The aforementioned British study found that instead of length, women prefer wider penises. This is because it better stimulates the area of the lower vagina during intercourse. Those with a thin penis can overcome it using certain positions to increase stimulation. One way is by using a circular motion when thrusting, or by taking part in certain positions during intercourse. When she is on top, place a pillow under your bottom. Try taking her from behind. When in missionary, hold up one of her legs for deeper penetration. For those men who still believe they do not measure up, steer clear of supplements or devices found online. These have been found to be dangerous. Instead, be sure to seek out a medical professional, such as a doctor or urologist, for a reliable evaluation.

Sex-ed programs that address gender issues more effective

July 8th, 2015

By Heidi Stevens, Chicago Tribune

Sexual education programs that discuss gender balance within relationships are significantly more effective at preventing sexually transmitted infections and unintended pregnancies than programs that don’t, a new study finds.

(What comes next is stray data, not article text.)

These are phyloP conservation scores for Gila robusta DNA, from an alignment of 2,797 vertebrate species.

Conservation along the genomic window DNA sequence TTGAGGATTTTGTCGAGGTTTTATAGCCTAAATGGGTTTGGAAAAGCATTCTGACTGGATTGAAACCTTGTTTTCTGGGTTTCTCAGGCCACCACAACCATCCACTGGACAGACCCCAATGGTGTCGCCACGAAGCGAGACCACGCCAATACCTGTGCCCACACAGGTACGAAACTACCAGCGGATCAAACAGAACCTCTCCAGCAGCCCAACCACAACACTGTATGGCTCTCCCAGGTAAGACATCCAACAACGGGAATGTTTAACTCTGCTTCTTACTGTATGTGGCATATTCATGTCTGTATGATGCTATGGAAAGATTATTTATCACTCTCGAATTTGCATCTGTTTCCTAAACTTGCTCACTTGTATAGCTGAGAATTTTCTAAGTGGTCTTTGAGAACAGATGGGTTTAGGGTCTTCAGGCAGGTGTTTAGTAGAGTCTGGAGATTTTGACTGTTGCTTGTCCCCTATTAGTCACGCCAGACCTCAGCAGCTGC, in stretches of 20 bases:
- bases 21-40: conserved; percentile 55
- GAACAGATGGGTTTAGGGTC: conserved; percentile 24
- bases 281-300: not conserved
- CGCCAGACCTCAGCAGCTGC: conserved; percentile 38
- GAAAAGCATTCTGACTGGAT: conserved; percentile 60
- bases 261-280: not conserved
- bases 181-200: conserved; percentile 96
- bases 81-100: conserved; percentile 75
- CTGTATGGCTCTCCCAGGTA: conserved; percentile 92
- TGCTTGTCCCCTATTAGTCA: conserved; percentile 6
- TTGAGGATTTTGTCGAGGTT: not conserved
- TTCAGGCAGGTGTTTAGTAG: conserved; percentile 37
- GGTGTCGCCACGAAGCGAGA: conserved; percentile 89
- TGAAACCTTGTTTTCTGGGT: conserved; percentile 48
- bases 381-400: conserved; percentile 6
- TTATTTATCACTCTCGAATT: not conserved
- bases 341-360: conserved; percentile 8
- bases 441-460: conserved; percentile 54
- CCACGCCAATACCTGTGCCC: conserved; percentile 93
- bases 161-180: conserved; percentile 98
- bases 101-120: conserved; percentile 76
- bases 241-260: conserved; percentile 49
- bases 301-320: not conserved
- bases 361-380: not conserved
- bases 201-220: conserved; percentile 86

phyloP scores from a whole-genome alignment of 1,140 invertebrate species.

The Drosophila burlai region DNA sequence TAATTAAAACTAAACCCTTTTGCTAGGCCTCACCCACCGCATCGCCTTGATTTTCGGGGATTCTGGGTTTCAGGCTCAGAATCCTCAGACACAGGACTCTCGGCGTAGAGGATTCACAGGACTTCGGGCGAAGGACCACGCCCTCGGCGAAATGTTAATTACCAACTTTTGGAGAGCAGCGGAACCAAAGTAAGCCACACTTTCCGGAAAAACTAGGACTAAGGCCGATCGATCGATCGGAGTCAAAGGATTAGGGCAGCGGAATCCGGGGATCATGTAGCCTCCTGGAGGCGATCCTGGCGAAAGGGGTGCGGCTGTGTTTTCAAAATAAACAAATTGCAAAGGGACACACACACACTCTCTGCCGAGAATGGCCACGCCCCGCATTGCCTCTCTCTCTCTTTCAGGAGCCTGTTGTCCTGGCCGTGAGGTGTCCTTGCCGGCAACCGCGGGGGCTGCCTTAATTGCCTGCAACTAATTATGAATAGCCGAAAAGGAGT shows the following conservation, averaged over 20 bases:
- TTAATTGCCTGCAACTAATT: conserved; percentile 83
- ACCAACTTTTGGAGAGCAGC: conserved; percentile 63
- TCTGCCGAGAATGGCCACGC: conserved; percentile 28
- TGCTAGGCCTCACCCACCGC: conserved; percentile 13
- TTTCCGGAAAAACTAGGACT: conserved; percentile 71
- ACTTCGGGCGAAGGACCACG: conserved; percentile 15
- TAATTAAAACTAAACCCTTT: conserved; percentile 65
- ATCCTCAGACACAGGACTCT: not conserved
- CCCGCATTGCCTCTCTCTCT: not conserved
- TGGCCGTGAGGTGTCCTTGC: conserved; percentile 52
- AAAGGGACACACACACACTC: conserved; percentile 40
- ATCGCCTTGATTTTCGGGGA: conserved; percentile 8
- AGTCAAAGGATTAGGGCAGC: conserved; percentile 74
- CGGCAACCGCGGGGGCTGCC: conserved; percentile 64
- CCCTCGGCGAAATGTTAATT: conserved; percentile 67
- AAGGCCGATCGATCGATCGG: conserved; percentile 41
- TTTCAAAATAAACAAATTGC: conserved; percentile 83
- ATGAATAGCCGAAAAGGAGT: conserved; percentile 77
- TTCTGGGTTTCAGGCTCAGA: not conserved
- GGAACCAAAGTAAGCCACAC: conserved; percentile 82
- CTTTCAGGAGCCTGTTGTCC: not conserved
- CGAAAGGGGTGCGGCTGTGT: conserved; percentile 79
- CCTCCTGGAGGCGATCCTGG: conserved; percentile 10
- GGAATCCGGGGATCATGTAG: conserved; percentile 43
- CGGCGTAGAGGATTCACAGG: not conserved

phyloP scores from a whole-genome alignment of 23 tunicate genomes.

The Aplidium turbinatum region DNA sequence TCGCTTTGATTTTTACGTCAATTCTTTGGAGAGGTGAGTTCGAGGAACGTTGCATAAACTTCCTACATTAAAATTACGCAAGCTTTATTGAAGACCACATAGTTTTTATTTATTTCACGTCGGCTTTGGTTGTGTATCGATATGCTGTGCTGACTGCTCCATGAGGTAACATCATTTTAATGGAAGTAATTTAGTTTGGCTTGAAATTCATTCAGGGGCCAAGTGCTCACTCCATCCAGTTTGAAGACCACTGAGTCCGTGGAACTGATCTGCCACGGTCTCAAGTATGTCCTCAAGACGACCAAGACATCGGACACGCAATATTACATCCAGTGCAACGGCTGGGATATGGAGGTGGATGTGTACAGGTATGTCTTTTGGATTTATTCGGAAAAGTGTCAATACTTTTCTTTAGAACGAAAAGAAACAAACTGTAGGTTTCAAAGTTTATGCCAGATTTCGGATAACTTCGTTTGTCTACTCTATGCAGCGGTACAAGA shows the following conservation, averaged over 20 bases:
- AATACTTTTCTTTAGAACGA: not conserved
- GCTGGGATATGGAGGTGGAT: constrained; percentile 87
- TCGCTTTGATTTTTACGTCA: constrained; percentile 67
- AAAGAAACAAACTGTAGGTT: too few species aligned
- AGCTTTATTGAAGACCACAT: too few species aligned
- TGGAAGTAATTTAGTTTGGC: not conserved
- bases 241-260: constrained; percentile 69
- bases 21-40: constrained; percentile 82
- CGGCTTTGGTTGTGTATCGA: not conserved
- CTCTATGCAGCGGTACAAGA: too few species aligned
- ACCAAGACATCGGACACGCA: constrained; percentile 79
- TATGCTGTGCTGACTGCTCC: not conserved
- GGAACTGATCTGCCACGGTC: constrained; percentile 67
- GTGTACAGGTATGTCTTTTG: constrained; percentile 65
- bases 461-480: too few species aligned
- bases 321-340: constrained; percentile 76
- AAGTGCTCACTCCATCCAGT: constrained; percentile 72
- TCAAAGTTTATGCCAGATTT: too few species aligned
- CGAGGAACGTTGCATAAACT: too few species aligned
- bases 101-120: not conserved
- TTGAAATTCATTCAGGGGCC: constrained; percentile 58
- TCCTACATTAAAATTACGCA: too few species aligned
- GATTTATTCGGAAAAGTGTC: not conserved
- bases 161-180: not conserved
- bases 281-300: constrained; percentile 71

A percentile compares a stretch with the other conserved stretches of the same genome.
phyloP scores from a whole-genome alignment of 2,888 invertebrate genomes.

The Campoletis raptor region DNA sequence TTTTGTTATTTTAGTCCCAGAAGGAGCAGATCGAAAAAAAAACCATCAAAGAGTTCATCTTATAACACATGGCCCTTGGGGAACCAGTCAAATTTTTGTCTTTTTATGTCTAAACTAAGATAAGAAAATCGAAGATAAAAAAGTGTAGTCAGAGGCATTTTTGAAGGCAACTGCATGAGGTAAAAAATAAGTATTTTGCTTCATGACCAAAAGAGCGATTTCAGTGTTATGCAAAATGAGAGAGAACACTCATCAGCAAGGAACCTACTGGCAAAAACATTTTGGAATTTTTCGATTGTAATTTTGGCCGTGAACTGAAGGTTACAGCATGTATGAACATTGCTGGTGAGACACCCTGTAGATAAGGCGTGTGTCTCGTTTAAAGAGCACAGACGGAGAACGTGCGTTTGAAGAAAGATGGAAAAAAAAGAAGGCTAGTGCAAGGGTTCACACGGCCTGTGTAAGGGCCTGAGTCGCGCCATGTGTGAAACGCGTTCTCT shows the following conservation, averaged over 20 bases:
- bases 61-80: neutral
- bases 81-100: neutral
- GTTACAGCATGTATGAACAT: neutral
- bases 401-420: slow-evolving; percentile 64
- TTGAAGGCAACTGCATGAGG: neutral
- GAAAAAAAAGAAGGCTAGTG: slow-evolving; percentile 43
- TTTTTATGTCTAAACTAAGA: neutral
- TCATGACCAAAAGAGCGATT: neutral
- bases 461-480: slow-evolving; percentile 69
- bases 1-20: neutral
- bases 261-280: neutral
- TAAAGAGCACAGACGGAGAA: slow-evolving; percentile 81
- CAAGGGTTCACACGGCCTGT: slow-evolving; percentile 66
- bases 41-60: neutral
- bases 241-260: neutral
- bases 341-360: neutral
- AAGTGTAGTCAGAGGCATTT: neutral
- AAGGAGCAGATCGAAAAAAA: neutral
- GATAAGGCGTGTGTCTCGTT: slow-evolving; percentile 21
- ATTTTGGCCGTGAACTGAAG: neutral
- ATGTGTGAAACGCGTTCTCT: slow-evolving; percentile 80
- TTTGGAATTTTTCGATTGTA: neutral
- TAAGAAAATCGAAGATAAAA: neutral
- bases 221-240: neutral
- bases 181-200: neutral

The results are particularly compelling in light of Northwestern University researcher Alice Dreger’s live-tweeting of her son’s ninth grade sex-ed class, revealing a disheartening reliance on fear, shame and anecdotes about condom breakage.

The new study, published in International Perspectives on Sexual and Reproductive Health and authored by Nicole Haberland, a senior associate at the Population Council, spells out a more effective route.

After evaluating 22 sex-ed programs that took place from 1990 to 2012, Haberland found that programs that addressed gender and power were five times more effective.

“Fully 80 percent of them were associated with a significantly lower rate of STIs or unintended pregnancy,” she writes. “In contrast, among the programs that did not address gender or power, only 17 percent had such an association.”

What gives?